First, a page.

Blogmore Academy Class of 2003
November 4, 2003
God's Omnipotent Smite List (1st edition)
For a few weeks now, we've quietly had God working for us as an unpaid intern, and He has for the most part been occupying Himself with support-related tasks around the office, such as dusting Jean-Paul's various Edward Said and Ryan McGinness books, and helping Matt categorize his Us Weekly collection into the Bonnie Fuller and Janice Min eras (there is, in fact, a striking difference between the two reigns, He insists).
But events which have occurred over the past few days seem to have angered Him, such that He has been glowering around the workplace and approaching his assigned task of downloading Tracy Morgan MPGs with much less zeal than we have become accustomed to seeing in His endeavors. So, as a gesture of appreciation for all His hard work (not to mention creating us in His image!), we asked if He would care to voice his thoughts to the low culture readership. In a booming and thunderous voice that very likely disturbed our upstairs neighbors at Nerve.com, He subsequently presented us with what he called His "Smite List", which we have chosen to run in an edited form, despite His protests.
Thee Who Shalt be Smitten
1. CBS President Les Moonves, for not having the compunction to resist those who would claim to speak on My behalf, but who were in reality a small minority of vocal, churchgoing conservative right-wingers who threatened to boycott watching rewarding family programs such as "Survivor: Pearl Islands".
2. Iraqi Coalition Provisional Authority head, L. Paul Bremer, for imposing a ruthlessly unjust flat-tax system on his new American colony. I have been monitoring "conservative wet dreams" such as this for some time now, Paul, and don't think I don't know about that copy of Forbes magazine and the box of Kleenex situated next to your king-sized bed in Saddam Hussein's former palace in Baghdad.
3. Archbishop of Canterbury Rowan Williams, for not yet adequately supporting the ascension of My very first openly gay bishop. While I am unsure whether I am technically on record as being for or against homosexuality, I would like to think that as a fair and just God, I shall come down on the side of tolerance for gays, just this once.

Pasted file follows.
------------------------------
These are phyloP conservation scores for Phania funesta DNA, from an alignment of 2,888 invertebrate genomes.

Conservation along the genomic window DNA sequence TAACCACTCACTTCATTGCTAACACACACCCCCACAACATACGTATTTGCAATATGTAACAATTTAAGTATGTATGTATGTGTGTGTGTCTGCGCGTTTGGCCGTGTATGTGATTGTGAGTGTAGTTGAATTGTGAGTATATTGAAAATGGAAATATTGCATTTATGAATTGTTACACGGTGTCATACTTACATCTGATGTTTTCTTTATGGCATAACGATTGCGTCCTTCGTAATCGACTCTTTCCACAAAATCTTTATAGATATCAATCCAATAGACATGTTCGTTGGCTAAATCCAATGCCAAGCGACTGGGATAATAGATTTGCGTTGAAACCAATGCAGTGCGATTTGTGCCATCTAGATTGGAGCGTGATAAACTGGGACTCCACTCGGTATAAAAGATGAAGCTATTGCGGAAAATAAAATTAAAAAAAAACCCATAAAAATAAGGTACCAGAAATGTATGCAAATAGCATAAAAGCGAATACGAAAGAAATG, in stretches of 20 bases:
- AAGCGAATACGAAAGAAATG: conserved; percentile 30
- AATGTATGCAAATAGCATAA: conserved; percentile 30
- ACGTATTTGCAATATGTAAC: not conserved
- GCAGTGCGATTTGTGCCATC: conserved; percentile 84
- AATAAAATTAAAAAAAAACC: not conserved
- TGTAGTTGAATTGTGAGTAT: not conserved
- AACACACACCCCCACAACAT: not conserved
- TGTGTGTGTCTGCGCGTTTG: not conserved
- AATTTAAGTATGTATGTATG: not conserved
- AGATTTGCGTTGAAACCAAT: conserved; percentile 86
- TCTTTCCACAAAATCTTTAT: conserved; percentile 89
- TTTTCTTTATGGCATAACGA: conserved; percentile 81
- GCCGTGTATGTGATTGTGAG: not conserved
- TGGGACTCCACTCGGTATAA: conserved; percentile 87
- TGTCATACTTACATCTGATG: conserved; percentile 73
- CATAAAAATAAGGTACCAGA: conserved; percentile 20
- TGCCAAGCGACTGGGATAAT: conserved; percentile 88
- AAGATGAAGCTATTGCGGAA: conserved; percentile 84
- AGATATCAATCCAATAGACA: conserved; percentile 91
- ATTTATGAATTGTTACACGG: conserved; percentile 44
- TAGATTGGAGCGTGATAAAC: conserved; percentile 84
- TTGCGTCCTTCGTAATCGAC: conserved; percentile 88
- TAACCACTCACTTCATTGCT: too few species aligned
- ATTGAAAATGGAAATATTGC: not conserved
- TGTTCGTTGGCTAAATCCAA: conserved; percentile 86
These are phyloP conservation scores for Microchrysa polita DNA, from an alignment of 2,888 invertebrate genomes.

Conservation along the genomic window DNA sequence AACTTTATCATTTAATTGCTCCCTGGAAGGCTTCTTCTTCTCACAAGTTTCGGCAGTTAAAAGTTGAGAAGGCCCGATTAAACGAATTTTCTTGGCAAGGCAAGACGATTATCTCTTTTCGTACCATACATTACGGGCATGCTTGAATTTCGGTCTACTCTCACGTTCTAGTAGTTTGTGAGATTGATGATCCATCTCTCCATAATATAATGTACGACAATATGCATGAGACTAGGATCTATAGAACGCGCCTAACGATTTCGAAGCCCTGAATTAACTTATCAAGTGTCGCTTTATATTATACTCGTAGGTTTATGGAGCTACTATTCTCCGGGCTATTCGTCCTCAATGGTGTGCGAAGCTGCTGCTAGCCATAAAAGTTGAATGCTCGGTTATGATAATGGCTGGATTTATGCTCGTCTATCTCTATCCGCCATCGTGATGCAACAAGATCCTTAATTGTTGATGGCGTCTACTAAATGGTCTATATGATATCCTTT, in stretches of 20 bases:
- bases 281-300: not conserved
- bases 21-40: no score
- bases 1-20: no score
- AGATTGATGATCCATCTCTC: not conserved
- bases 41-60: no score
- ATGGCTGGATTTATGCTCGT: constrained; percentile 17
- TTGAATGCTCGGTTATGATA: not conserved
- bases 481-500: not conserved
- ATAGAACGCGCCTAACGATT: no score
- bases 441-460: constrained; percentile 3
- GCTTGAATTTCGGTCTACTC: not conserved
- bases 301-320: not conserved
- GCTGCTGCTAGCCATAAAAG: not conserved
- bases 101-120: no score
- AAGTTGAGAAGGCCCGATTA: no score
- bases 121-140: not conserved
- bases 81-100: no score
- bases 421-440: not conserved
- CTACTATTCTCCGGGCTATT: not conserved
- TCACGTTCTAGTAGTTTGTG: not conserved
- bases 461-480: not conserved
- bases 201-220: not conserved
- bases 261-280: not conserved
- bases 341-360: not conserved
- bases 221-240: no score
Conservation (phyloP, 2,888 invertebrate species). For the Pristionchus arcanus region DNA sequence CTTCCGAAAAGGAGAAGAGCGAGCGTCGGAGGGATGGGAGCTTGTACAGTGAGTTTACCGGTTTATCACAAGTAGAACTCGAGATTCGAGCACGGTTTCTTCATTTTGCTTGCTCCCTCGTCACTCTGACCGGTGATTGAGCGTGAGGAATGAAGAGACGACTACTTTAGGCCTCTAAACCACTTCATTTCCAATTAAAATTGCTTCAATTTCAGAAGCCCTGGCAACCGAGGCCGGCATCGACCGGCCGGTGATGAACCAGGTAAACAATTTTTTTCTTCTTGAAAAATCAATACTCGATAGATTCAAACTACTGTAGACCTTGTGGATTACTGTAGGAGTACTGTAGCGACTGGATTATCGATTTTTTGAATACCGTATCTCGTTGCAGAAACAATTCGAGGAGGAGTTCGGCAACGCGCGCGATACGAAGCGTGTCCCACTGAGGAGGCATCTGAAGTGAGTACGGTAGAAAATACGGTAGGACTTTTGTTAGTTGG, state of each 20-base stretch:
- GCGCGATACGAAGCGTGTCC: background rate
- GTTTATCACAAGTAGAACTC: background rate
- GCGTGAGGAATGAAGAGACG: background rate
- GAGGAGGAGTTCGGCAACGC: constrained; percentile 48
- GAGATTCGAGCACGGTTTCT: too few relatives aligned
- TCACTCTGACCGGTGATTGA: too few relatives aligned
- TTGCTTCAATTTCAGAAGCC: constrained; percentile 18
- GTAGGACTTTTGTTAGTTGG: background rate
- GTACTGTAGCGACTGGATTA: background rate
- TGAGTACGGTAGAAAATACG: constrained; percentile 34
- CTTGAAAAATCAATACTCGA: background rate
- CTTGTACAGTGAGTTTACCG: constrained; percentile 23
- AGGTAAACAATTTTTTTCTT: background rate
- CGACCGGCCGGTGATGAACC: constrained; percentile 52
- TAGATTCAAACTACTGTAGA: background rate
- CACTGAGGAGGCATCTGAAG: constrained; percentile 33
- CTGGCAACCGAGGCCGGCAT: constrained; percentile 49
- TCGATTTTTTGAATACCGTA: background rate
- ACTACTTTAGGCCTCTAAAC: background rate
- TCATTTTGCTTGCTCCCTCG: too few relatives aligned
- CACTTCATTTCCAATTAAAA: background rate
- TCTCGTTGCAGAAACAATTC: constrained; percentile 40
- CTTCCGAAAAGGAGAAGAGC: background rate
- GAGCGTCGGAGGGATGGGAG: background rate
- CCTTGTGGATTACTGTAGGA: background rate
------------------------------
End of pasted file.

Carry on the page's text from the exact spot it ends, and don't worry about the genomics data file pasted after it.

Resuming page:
Beards on you, Gerhard!
When exactly did VICE become the new Brill's Content?
Younger readers of low culture might not remember Content, the sprightly, engaging, wildly popular magazine of media criticism from the friendliest suspenders aficionado since Mork came from Ork.
The VICE/Content overlap first occurred to me when Gavin McInnes wrote to Gawker to explain how The New York Times did him wrong in a Style section profile. His typically all-over-the-place prose was littered with the sort of righteous resentment found in many a Content piece:
Reading the new issue ("The Mistakes Issue"—is there any other kind?), I found several instances of meta-media critiques filling the spaces usually occupied by peans to butt-sex and video games. We get a response to a letter on the letters page that reads:
Then there's an extremely long (almost Brillsian length) article on "Scary" Perry Caravello that becomes a drawn-out examination of journalist-subject collusion and the anxiety of being "scooped" by Page Six. Then there's a fashion spread called Dear Anna Wintour: You Are Wrong that features plus-sized models.
Not really the sort of thing you'd expect from a magazine mostly read by 16 year-old skateboarders. Let's hope VICE doesn't go the way of Brill's Content, mostly because I can't stand the thought of Gavin writing a highly acclaimed book about 9/11 and going into the airport security business.
November 3, 2003
Like Fallin' Off a Log
It's been about two weeks since Amazon introduced its "Search Inside the Book" function, and already, we're witnessing a change in journalism. Take, for example, this unsigned New York Times Week in Review piece that wrote itself simply by going to Amazon and typing in Santa+Ana+winds.
Exclusive: Sydney runs the city
low culture put in a bid for the exclusive rights to Sean P. Diddy Comb's ING New York City Marathon diary, but we lost it to The New York Post, which apparently offered Diddy more exposure and lighter editing. In lieu of the hip-hop/fashion mogul, our correspondent MATT SLONIM took dictation for the marathon diary of Sydney Goldfarb, an importer-exporter from New York's Upper West Side who ran beside Diddy for 18 of the 26.2 miles of the marathon.
Make our "team" part of your "team"